THE remaining charge against the House of Representatives, whichI am to examine, is grounded on a supposition that the number ofmembers will not be augmented from time to time, as the progressof population may demand. It has been admitted, that thisobjection, if well supported, would have great weight. Thefollowing observations will show that, like most other objectionsagainst the Constitution, it can only proceed from a partial viewof the subject, or from a jealousy which discolors and disfiguresevery object which is beheld. 1. Those who urge the objectionseem not to have recollected that the federal Constitution willnot suffer by a comparison with the State constitutions, in thesecurity provided for a gradual augmentation of the number ofrepresentatives. The number which is to prevail in the firstinstance is declared to be temporary. Its duration is limited tothe short term of three years. Within every successive term often years a census of inhabitants is to be repeated. Theunequivocal objects of these regulations are, first, to readjust,from time to time, the apportionment of representatives to thenumber of inhabitants, under the single exception that each Stateshall have one representative at least; secondly, to augment thenumber of representatives at the same periods, under the solelimitation that the whole number shall not exceed one for everythirty thousand inhabitants. If we review the constitutions ofthe several States, we shall find that some of them contain nodeterminate regulations on this subject, that others correspondpretty much on this point with the federal Constitution, and thatthe most effectual security in any of them is resolvable into amere directory provision. 2. As far as experience has taken placeon this subject, a gradual increase of representatives under theState constitutions has at least kept pace with that of theconstituents, and it appears that the former have been as readyto concur in such measures as the latter have been to call forthem. 3. There is a peculiarity in the federal Constitution whichinsures a watchful attention in a majority both of the people andof their representatives to a constitutional augmentation of thelatter. The peculiarity lies in this, that one branch of thelegislature is a representation of citizens, the other of theStates: in the former, consequently, the larger States will havemost weight; in the latter, the advantage will be in favor of thesmaller States. From this circumstance it may with certainty beinferred that the larger States will be strenuous advocates forincreasing the number and weight of that part of the legislaturein which their influence predominates. And it so happens thatfour only of the largest will have a majority of the whole votesin the House of Representatives. Should the representatives orpeople, therefore, of the smaller States oppose at any time areasonable addition of members, a coalition of a very few Stateswill be sufficient to overrule the opposition; a coalition which,notwithstanding the rivalship and local prejudices which mightprevent it on ordinary occasions, would not fail to take place,when not merely prompted by common interest, but justified byequity and the principles of the Constitution. It may bealleged, perhaps, that the Senate would be prompted by likemotives to an adverse coalition; and as their concurrence wouldbe indispensable, the just and constitutional views of the otherbranch might be defeated. This is the difficulty which hasprobably created the most serious apprehensions in the jealousfriends of a numerous representation. Fortunately it is amongthe difficulties which, existing only in appearance, vanish on aclose and accurate inspection. The following reflections will,if I mistake not, be admitted to be conclusive and satisfactoryon this point. Notwithstanding the equal authority which willsubsist between the two houses on all legislative subjects,except the originating of money bills, it cannot be doubted thatthe House, composed of the greater number of members, whensupported by the more powerful States, and speaking the known anddetermined sense of a majority of the people, will have no smalladvantage in a question depending on the comparative firmness ofthe two houses. This advantage must be increased by theconsciousness, felt by the same side of being supported in itsdemands by right, by reason, and by the Constitution; and theconsciousness, on the opposite side, of contending against theforce of all these solemn considerations. It is farther to beconsidered, that in the gradation between the smallest andlargest States, there are several, which, though most likely ingeneral to arrange themselves among the former are too littleremoved in extent and population from the latter, to second anopposition to their just and legitimate pretensions. Hence it isby no means certain that a majority of votes, even in theSenate, would be unfriendly to proper augmentations in the numberof representatives. It will not be looking too far to add, thatthe senators from all the new States may be gained over to thejust views of the House of Representatives, by an expedient tooobvious to be overlooked. As these States will, for a greatlength of time, advance in population with peculiar rapidity,they will be interested in frequent reapportionments of therepresentatives to the number of inhabitants. The large States,therefore, who will prevail in the House of Representatives, willhave nothing to do but to make reapportionments and augmentationsmutually conditions of each other; and the senators from all themost growing States will be bound to contend for the latter, bythe interest which their States will feel in the former. Theseconsiderations seem to afford ample security on this subject, andought alone to satisfy all the doubts and fears which have beenindulged with regard to it. Admitting, however, that they shouldall be insufficient to subdue the unjust policy of the smallerStates, or their predominant influence in the councils of theSenate, a constitutional and infallible resource still remainswith the larger States, by which they will be able at all timesto accomplish their just purposes. The House of Representativescannot only refuse, but they alone can propose, the suppliesrequisite for the support of government. They, in a word, holdthe purse that powerful instrument by which we behold, in thehistory of the British Constitution, an infant and humblerepresentation of the people gradually enlarging the sphere ofits activity and importance, and finally reducing, as far as itseems to have wished, all the overgrown prerogatives of the otherbranches of the government. This power over the purse may, infact, be regarded as the most complete and effectual weapon withwhich any constitution can arm the immediate representatives ofthe people, for obtaining a redress of every grievance, and forcarrying into effect every just and salutary measure. But willnot the House of Representatives be as much interested as theSenate in maintaining the government in its proper functions, andwill they not therefore be unwilling to stake its existence orits reputation on the pliancy of the Senate? Or, if such a trialof firmness between the two branches were hazarded, would not theone be as likely first to yield as the other? These questionswill create no difficulty with those who reflect that in allcases the smaller the number, and the more permanent andconspicuous the station, of men in power, the stronger must bethe interest which they will individually feel in whateverconcerns the government. Those who represent the dignity of theircountry in the eyes of other nations, will be particularlysensible to every prospect of public danger, or of dishonorablestagnation in public affairs. To those causes we are to ascribethe continual triumph of the British House of Commons over theother branches of the government, whenever the engine of a moneybill has been employed. An absolute inflexibility on the side ofthe latter, although it could not have failed to involve everydepartment of the state in the general confusion, has neitherbeen apprehended nor experienced. The utmost degree of firmnessthat can be displayed by the federal Senate or President, willnot be more than equal to a resistance in which they will besupported by constitutional and patriotic principles. In thisreview of the Constitution of the House of Representatives, Ihave passed over the circumstances of economy, which, in thepresent state of affairs, might have had some effect in lesseningthe temporary number of representatives, and a disregard of whichwould probably have been as rich a theme of declamation againstthe Constitution as has been shown by the smallness of the numberproposed. I omit also any remarks on the difficulty which mightbe found, under present circumstances, in engaging in the federalservice a large number of such characters as the people willprobably elect. One observation, however, I must be permitted toadd on this subject as claiming, in my judgment, a very seriousattention. It is, that in all legislative assemblies the greaterthe number composing them may be, the fewer will be the men whowill in fact direct their proceedings. In the first place, themore numerous an assembly may be, of whatever characterscomposed, the greater is known to be the ascendency of passionover reason. In the next place, the larger the number, thegreater will be the proportion of members of limited informationand of weak capacities. Now, it is precisely on characters ofthis description that the eloquence and address of the few areknown to act with all their force. In the ancient republics,where the whole body of the people assembled in person, a singleorator, or an artful statesman, was generally seen to rule withas complete a sway as if a sceptre had been placed in his singlehand. On the same principle, the more multitudinous arepresentative assembly may be rendered, the more it will partakeof the infirmities incident to collective meetings of the people.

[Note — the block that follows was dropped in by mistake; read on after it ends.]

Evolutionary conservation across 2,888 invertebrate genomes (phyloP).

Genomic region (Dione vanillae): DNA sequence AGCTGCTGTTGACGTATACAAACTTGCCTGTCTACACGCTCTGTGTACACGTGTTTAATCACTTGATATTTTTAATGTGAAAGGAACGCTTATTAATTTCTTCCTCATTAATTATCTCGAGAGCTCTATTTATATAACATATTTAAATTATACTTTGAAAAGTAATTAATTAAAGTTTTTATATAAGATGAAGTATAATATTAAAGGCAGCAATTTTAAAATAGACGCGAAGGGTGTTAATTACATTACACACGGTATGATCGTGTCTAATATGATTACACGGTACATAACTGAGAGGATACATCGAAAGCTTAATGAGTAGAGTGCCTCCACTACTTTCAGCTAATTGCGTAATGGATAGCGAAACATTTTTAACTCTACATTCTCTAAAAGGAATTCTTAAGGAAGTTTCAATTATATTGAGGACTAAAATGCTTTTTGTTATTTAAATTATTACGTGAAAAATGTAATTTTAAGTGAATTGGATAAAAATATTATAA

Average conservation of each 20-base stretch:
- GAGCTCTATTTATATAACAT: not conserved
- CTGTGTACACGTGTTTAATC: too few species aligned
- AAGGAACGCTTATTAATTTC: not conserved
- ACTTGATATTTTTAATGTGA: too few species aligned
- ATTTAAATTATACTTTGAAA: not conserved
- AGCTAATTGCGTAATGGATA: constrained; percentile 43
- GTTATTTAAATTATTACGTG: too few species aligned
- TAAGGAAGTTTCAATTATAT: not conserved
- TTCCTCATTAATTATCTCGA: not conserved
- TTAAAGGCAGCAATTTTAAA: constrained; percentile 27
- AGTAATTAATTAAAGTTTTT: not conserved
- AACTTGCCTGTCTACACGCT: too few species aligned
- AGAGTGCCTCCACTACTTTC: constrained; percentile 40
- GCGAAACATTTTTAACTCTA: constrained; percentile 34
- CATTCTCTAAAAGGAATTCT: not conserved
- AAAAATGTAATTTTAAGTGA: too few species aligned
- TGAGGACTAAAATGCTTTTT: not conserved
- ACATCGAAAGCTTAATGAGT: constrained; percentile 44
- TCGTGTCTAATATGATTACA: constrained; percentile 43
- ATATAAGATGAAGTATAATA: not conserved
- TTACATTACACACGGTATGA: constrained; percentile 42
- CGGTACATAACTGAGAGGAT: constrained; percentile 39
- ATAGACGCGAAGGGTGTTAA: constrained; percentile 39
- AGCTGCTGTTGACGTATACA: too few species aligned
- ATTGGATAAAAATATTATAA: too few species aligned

Ignorance will be the dupe of cunning, and passion the slave ofsophistry and declamation. The people can never err more than insupposing that by multiplying their representatives beyond acertain limit, they strengthen the barrier against the governmentof a few. Experience will forever admonish them that, on thecontrary, AFTER SECURING A SUFFICIENT NUMBER FOR THE PURPOSES OFSAFETY, OF LOCAL INFORMATION, AND OF DIFFUSIVE SYMPATHY WITH THEWHOLE SOCIETY, they will counteract their own views by everyaddition to their representatives. The countenance of thegovernment may become more democratic, but the soul that animatesit will be more oligarchic. The machine will be enlarged, but thefewer, and often the more secret, will be the springs by whichits motions are directed. As connected with the objection againstthe number of representatives, may properly be here noticed, thatwhich has been suggested against the number made competent forlegislative business. It has been said that more than a majorityought to have been required for a quorum; and in particularcases, if not in all, more than a majority of a quorum for adecision. That some advantages might have resulted from such aprecaution, cannot be denied. It might have been an additionalshield to some particular interests, and another obstaclegenerally to hasty and partial measures. But these considerationsare outweighed by the inconveniences in the opposite scale. Inall cases where justice or the general good might require newlaws to be passed, or active measures to be pursued, thefundamental principle of free government would be reversed. Itwould be no longer the majority that would rule: the power wouldbe transferred to the minority. Were the defensive privilegelimited to particular cases, an interested minority might takeadvantage of it to screen themselves from equitable sacrifices tothe general weal, or, in particular emergencies, to extortunreasonable indulgences. Lastly, it would facilitate and fosterthe baneful practice of secessions; a practice which has shownitself even in States where a majority only is required; apractice subversive of all the principles of order and regulargovernment; a practice which leads more directly to publicconvulsions, and the ruin of popular governments, than any otherwhich has yet been displayed among us.